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When a researcher computes a set of regression coefficients, there should be a concern about the accuracy of those estimates. Remember, since they are based on sample data, they are only estimates. It is helpful to consider the most common sources of error in most regression applications. Allison (1999) lists his top three:
- Measurement Error: Few variables can be measured with perfect accuracy, especially in the social sciences.
- Sampling Error: In many cases, our data are only a sample of some larger population, and the sample will never be exactly like the population.
- Uncontrolled Variation: Age and schooling are certainly not the only variables that affect a person’s income, and these uncontrolled variables may “disturb” the relationship between age and income (p. 14).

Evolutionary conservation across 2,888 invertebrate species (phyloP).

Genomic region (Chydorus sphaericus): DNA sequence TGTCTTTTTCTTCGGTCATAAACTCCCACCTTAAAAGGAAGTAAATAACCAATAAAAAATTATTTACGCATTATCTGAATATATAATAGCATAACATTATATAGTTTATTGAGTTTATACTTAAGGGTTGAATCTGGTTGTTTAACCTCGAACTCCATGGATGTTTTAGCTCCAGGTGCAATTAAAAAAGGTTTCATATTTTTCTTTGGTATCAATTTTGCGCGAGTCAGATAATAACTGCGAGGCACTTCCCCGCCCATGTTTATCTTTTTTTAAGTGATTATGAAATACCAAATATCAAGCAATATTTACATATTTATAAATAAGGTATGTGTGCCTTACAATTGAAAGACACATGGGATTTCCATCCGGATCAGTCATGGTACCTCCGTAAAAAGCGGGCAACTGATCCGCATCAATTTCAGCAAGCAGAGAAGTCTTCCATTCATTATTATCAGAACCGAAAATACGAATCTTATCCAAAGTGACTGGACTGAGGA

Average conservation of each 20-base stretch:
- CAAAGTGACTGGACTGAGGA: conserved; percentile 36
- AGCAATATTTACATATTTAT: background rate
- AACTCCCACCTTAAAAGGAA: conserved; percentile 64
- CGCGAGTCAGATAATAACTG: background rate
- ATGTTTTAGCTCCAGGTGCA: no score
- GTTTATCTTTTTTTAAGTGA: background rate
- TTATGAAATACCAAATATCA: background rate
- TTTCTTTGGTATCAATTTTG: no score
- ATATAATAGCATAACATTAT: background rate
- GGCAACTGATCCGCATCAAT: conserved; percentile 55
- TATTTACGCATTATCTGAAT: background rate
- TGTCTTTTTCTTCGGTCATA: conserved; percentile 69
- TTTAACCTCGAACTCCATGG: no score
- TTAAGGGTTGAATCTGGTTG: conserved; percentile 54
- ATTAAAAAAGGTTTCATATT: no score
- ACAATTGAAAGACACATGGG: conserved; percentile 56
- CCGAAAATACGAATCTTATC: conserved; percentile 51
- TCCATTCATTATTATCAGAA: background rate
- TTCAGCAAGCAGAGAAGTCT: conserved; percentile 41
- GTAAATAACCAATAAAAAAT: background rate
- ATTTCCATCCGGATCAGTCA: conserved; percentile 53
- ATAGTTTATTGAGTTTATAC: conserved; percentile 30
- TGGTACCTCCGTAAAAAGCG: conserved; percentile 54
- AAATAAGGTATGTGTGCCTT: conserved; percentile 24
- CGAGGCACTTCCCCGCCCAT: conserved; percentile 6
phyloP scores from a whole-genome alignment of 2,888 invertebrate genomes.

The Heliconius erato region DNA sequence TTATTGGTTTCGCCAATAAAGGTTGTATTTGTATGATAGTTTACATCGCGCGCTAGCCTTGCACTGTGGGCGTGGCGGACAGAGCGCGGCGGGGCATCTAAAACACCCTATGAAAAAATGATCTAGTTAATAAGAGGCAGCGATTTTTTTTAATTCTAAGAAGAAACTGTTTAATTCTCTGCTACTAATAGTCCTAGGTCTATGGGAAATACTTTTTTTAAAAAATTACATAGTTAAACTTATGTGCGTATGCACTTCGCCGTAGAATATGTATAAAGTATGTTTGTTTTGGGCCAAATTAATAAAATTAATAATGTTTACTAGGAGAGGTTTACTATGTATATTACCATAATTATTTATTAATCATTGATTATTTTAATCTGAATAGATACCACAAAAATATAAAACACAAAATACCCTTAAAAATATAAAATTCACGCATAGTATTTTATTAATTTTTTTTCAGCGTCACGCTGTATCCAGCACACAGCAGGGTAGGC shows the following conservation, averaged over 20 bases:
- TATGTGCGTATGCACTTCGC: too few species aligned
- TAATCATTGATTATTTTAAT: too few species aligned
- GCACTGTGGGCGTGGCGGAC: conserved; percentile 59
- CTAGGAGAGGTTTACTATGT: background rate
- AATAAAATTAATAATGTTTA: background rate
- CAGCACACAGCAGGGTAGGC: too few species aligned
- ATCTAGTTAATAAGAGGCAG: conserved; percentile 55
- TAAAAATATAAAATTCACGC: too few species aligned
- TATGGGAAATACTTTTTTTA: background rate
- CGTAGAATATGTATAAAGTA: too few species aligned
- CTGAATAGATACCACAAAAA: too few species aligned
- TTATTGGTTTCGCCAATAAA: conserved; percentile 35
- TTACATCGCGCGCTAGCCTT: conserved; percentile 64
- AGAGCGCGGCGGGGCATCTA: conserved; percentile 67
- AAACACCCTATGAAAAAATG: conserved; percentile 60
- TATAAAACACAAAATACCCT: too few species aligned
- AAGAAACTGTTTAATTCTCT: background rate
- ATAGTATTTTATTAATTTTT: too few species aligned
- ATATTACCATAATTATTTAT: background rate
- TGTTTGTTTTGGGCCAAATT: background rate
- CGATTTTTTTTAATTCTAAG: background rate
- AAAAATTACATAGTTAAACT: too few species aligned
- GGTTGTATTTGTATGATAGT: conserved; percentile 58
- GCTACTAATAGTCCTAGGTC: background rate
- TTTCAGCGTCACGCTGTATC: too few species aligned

Given these sources of error, we can infer that random fluctuations in the values of coefficients are to be expected. To assess the likelihood of “chance” producing an observed coefficient, we can conduct hypothesis tests and construct confidence intervals.
References and Further Reading
Allison, P. D. (1999). Multiple regression: A primer. Thousand Oaks, CA: Sage.
Fox, J. (1997). Applied regression analysis, linear models, and related methods. Thousand Oaks, CA: Sage.
File Created: 08/24/2018 Last Modified: 08/27/2019
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